David Bourget (Western Ontario)
David Chalmers (ANU, NYU)
Rafael De Clercq
Ezio Di Nucci
Jack Alan Reynolds
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Poiesis and Praxis 2 (4):285-295 (2004)
Is the endeavour to restore perceptive brain functions by electronic implants the first step on the way to create bionic cyborgs? Can we augment or multiply our senses by directly contacting computer chips to the brain? Will bio-implants influence and permanently change human psyche?Almost 50 years ago, the foundation of the new field of neuroprosthetics propelled research aimed at devising a seamless connection between the human nervous system and microelectronic implants.The complexity of sensory perception often renders the task of assessing efficacy and side effects of a sensory implant impossible when computer simulation and animal experimentation alone are employed. Historical development in this field has shown that some of the evaluation has to be done in investigations performed directly in the human.The consequences of such a technology will not be confined to medicine alone. This paper describes its development, state of the art, limiting factors, and future possibilities. It offers an introduction into the elementary prerequisites of neural interfacing as a basis for argumentation in the upcoming public debate.The advancement of sensory implants for the restitution or augmentation of impaired brain function requires a moral and ethical position not only of the scientist involved, but of all the society, similar to the fields of psychopharmacology and stem cell research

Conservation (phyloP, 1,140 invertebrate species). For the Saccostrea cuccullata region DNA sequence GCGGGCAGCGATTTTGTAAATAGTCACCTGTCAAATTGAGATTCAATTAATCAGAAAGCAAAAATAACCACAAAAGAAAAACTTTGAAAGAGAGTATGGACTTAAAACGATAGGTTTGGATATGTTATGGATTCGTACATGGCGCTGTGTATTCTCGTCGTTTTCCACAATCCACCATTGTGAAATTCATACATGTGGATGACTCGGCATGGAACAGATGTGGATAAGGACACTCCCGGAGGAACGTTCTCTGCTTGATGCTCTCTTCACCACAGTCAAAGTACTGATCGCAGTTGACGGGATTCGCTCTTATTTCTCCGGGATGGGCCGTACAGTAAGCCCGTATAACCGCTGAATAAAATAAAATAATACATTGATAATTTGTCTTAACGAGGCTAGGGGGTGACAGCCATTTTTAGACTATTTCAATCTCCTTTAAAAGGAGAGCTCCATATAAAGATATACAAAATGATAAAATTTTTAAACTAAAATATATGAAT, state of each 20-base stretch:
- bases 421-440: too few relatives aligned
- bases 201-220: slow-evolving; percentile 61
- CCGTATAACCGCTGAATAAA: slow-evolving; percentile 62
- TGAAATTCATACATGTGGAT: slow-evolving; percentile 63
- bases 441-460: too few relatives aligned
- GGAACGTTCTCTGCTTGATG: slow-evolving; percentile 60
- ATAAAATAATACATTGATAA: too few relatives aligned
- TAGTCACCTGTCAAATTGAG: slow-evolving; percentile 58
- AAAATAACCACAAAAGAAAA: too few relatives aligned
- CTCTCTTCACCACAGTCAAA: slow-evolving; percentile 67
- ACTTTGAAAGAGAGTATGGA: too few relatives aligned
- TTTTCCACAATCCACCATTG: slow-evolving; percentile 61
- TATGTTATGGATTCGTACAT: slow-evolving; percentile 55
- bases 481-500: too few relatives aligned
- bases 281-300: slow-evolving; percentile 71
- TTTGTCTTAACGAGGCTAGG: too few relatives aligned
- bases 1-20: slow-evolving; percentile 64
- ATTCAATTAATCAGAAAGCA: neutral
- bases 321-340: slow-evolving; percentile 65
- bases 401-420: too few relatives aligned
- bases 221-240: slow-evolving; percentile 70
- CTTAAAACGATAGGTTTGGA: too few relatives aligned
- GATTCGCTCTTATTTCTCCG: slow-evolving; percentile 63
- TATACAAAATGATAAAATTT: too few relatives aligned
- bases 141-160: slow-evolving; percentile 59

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Reinhard Merkel & Thorsten Galert (2006). Innovations in Neuroscience: Prospects and Perils. Poiesis and Praxis 4 (2):77-80.
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